Get ready to vote again. Next up? Municipal elections.

With the provincial election now concluded, political attention will now shift to municipal concerns as Whitchurch-Stouffville heads to the polls October 24 to decide among mayoral, ward and school trustee candidates to represent you over the next few years.

While municipal contests don’t seem to get the attention, or the voter turnout, that federal and provincial one sometimes do, they are, arguably, the most important elections we can vote in. They showcase issues that are closest to home.

One of the cool things about municipal elections is just how much say you have in how things turn out with voters allowed to vote on public, Catholic, English and French school trustees as well as for your member of council and mayor. Voters can also vote in any municipality they own land in which means you can vote in more than one place for all positions.

Over the next few months the Review will be delving into some of the ballot box issues for the area’s wards and positions to help you  prepare for the election. But first we thought it would be in order to outline some of the details of changes in the area and things you might want to know if you are planning to run or just vote.

In Whitchurch-Stouffville, there are a number of significant changes including, most notably, a significant restructuring of the town’s six municipal wards since last election to better reflect population trends. This means that your current ward councillor, even if running for re-election, might not be the one who you can vote for this time around.

The new ward boundary map for Stouffville is much changed from 2018

The biggest visual change to the boundary map is the creation of the new Ward 1 which now takes up the entire west side of the township and is virtually all rural.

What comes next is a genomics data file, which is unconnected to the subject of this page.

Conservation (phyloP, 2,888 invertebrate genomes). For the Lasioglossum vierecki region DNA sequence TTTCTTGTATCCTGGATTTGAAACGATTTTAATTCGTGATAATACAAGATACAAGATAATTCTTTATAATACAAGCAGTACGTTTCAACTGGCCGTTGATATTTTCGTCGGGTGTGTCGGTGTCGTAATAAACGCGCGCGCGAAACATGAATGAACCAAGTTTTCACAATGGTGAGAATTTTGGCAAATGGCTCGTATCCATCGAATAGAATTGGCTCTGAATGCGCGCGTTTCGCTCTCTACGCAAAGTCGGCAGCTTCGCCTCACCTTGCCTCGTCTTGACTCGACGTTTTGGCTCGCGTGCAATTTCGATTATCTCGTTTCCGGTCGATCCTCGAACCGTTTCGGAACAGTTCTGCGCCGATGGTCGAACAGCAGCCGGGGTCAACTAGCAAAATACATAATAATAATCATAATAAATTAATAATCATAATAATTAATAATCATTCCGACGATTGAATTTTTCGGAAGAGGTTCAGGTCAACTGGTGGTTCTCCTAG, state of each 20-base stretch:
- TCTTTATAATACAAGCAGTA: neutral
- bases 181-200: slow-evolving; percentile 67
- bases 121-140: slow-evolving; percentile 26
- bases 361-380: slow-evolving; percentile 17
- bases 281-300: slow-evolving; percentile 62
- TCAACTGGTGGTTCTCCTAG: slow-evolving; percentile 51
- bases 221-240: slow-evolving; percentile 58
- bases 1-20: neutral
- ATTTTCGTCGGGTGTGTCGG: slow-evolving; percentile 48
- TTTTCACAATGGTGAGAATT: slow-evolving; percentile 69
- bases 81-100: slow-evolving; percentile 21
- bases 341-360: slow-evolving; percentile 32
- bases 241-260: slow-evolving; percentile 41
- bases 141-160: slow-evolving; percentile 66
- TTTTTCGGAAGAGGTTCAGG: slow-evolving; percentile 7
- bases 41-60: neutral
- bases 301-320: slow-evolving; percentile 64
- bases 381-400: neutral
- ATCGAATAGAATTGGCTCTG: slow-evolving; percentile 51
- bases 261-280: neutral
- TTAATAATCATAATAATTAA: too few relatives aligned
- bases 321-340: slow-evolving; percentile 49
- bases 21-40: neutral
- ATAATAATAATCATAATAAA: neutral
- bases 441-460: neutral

Ward 2, while largely unchanged in the most populated areas, now stretches down from Musselman’s Lake to the outskirts of the town of Stouffville proper, just below Bethesda and also gains some area on it’s eastern flank.

Ward 4, 5 and 6 all shrink accordingly in geographic terms into urban/suburban blocks that, collectively, make room for a brand new and fast-growing Ward 3 on the town’s eastern flank that is a mix of suburban and rural lands.

For those interested in pursuing electoral glory or just want to get involved in bettering your community through elected office, the barriers to participate are relatively low for would-be candidates. Any Canadian citizen over 18 years of age not barred from running who lives, owns land, resides, or is a tenant within the municipality can run.

On top of that, you must file a nomination form with the Town Clerk, have signatures of 25 voters supporting your run and pay a fee of $100 for council seats and $200 for mayor. Some other fees for the right to put up signs etc., may also apply.

Municipal candidates for all positions have until August 19 at 2 p.m. to register. For more information on election deadlines, rules, regulations as well as a frequently updated list of candidates for each position in this fall’s election, you can get that at


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